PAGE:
When his daughter Samantha calls in the dead of night, John Rebus knows it’s not good news. Her husband has been missing for two days.

Rebus fears the worst – and knows from his lifetime in the police that his daughter will be the prime suspect.

He wasn’t the best father – the job always came first – but now his daughter needs him more than ever. But is he going as a father or a detective?

As he leaves at dawn to drive to the windswept coast – and a small town with big secrets – he wonders whether this might be the first time in his life where the truth is the one thing he doesn’t want to find…

WWW Wednesday: 26 August 2020

WWW Wednesday is run by Taking on a World of Words.

The Three Ws are:

 What are you currently reading?
What did you recently finish reading?
What do you think you’ll read next?

I’m currently reading Wycliffe and How To Kill a Cat by W J Burley, one of my TBRs. It’s the second in the Wycliffe series, set in Cornwall.

Superintendent Wycliffe is on holiday, but popping into the local police station to see an old friend he hears that a woman has been found dead, probably murdered and he can’t resist offering to help. It’s immensely readable. The title puzzles me – I suspect that it’s not really about how to kill a cat – I hope not!

The last book I read was Still Life by Val McDermid, her latest Karen Pirie mystery. I’ll be writing more about this book. It combines a cold case investigation into a skeleton found in a campervan and a current investigation into the discovery of a body in the Firth of Forth. I loved it.

I see that ITV are adapting the first Karen Pirie book, The Distant Echo. Filming began in February this year, but I couldn’t find any other details – one to look out for.

I’d like to read several books next

But at the moment I’m leaning towards reading the first book in the Inspector Lynley series, A Great Deliverance by Elizabeth George. I’ve dipped into it and it looks good.

Blurb:

Fat, unlovely Roberta Teys is found beside her father’s headless corpse, wearing her best dress and with an axe in her lap. Her first words are: ‘I did it. And I am not sorry’ and she refuses to say more. Inspector Thomas Lynley and DS Barbara Havers are sent by Scotland Yard to solve this particularly gruesome murder. And as they navigate their way around a dark labyrinth of secret scandals and appalling crimes, they uncover a series of shocking revelations that shatter the façade of the peaceful Yorkshire village.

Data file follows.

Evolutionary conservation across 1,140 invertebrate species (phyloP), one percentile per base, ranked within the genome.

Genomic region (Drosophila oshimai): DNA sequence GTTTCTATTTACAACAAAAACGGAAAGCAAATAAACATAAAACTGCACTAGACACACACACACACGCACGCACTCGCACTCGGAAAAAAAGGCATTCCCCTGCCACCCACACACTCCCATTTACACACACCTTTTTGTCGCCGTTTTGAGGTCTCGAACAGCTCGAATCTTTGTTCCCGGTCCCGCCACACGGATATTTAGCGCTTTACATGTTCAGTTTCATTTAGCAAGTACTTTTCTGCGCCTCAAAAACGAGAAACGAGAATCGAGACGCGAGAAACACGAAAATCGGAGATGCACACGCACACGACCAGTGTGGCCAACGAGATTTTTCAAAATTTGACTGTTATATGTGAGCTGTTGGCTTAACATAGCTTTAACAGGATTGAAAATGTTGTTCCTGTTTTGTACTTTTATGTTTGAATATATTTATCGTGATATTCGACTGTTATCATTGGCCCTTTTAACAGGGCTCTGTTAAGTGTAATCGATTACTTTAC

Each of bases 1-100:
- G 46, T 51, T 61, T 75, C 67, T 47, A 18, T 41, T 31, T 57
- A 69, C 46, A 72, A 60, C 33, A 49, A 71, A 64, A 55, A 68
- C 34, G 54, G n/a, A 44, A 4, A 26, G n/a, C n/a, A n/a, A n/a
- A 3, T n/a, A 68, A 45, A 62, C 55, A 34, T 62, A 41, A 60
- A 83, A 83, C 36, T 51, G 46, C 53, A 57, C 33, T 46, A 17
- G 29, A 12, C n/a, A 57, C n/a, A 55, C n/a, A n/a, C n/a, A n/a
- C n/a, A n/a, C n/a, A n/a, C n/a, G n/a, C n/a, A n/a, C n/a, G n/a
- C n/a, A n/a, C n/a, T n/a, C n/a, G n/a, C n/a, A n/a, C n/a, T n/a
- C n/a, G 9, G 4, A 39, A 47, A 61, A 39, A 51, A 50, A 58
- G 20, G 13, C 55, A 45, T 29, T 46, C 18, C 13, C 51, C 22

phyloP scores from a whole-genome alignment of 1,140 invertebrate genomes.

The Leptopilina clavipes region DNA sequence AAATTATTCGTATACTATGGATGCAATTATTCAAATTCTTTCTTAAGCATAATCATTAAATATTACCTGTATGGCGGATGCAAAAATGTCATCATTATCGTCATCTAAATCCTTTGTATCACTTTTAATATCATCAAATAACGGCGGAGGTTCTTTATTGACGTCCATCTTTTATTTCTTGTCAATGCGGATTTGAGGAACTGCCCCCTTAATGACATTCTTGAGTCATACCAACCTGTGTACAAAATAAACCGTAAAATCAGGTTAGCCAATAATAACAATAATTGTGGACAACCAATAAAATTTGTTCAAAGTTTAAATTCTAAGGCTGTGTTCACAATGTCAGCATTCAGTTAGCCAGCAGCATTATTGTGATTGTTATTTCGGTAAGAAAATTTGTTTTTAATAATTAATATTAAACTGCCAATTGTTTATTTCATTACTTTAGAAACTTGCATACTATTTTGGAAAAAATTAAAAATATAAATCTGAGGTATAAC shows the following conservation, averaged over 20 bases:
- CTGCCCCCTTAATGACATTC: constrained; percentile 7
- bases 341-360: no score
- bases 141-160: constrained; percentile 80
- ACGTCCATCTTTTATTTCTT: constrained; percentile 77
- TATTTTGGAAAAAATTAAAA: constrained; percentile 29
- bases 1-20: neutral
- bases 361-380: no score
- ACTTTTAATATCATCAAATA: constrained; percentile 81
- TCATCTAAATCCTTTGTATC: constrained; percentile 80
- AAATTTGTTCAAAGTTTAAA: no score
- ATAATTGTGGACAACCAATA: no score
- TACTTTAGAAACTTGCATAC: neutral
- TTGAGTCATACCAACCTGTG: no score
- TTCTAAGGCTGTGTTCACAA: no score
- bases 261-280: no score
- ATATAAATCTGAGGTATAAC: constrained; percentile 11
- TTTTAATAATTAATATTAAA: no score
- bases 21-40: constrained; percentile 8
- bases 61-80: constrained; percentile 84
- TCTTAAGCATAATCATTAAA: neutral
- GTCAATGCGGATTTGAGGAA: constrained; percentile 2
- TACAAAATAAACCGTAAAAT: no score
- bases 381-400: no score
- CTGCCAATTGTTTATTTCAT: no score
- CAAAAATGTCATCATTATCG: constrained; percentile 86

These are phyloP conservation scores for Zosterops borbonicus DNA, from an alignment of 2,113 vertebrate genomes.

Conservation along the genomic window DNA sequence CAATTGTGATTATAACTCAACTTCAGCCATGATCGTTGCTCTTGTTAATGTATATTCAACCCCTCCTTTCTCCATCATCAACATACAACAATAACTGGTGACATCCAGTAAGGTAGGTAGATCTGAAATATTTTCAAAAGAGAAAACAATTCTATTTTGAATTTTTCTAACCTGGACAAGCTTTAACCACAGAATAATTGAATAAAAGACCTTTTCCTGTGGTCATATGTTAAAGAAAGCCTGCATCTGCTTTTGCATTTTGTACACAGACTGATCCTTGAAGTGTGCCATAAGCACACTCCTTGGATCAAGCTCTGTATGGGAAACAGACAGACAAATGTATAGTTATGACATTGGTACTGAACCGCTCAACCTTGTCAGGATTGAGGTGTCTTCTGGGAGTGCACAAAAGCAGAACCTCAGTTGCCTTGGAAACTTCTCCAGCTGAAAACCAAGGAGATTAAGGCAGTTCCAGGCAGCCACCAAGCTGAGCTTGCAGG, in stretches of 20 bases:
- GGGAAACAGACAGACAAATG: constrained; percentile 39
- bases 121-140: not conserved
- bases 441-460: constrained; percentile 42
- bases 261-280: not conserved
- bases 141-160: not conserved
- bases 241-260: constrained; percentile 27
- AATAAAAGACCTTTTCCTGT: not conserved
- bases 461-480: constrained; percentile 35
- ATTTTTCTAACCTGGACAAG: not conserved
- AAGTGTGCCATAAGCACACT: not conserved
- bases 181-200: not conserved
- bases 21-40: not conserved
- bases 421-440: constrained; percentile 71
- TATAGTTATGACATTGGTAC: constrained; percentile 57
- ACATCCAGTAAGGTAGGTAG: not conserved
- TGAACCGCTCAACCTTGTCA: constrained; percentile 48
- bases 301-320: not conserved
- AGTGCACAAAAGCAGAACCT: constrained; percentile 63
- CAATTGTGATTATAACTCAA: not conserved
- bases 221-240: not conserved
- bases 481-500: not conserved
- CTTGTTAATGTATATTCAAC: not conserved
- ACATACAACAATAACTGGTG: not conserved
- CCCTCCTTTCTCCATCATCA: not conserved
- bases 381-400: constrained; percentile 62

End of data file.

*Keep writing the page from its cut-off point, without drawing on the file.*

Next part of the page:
WWW Wednesday: 12 August 2020

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WWW Wednesday is run by Taking on a World of Words.

The Three Ws are:

 What are you currently reading?
What did you recently finish reading?
What do you think you’ll read next?

This week I’m doing this in a different order as after I finished the last book I read I haven’t been able to decide what to read next.

So this a combination of what I might read currently and in the future.

I’ve dipped into a few books these last few days:

Would you recommend any of these books?

  • Bilgewater by Jane Gardam – described on the back cover as ‘One of the funniest, most entertaining, and most unusual stories about young love.’ I loved Old Filth some years ago.
  • When Christ and His Saints Slept by Sharon Penman – the first book in the Eleanor of Aquitaine trilogy. Historical fiction about Stephen and his cousin, the Empress Maude, and the long fight to win the English throne. Penman’s The Sunne in Splendour is one of my absolute favourites.
  • For the Record by David Cameron – described in the blurb: ‘The referendum on Britain’s membership of the EU is one of the most controversial political events of our times. For the first time, the man who called that vote talks about the decision and its origins, as well as giving a candid account of his time at the top of British politics.‘ I’m not sure he’ll really be candid!
  • A Thousand Moons by Sebastian Barry – the sequel to Days Without End, which I loved. This is about Winona, a young Lakota orphan adopted by former soldiers Thomas McNulty and John Cole. I watched Barry’s talk on Sunday as part of the Borders Book Festival online. From what I’ve read so far I’m not hooked yet.
  • A Room Made of Leaves by Kate Grenville – inspired by the real life of a remarkable woman, Elizabeth Macarthur, who travelled to Australia with her husband and their infant son in 1790. I love her books.

Recently Finished: 

The last book I read was His and Hers by Alice Feeney and I posted my review on Saturday.

It’s a standalone psychological thriller. I was utterly gripped by it and compelled to read it, puzzled and amazed by the cleverness of the plot. But it’s not a comfortable read, dark and twisted with some gruesomely graphic scenes that I read very quickly!

WWW Wednesday: 5 August 2020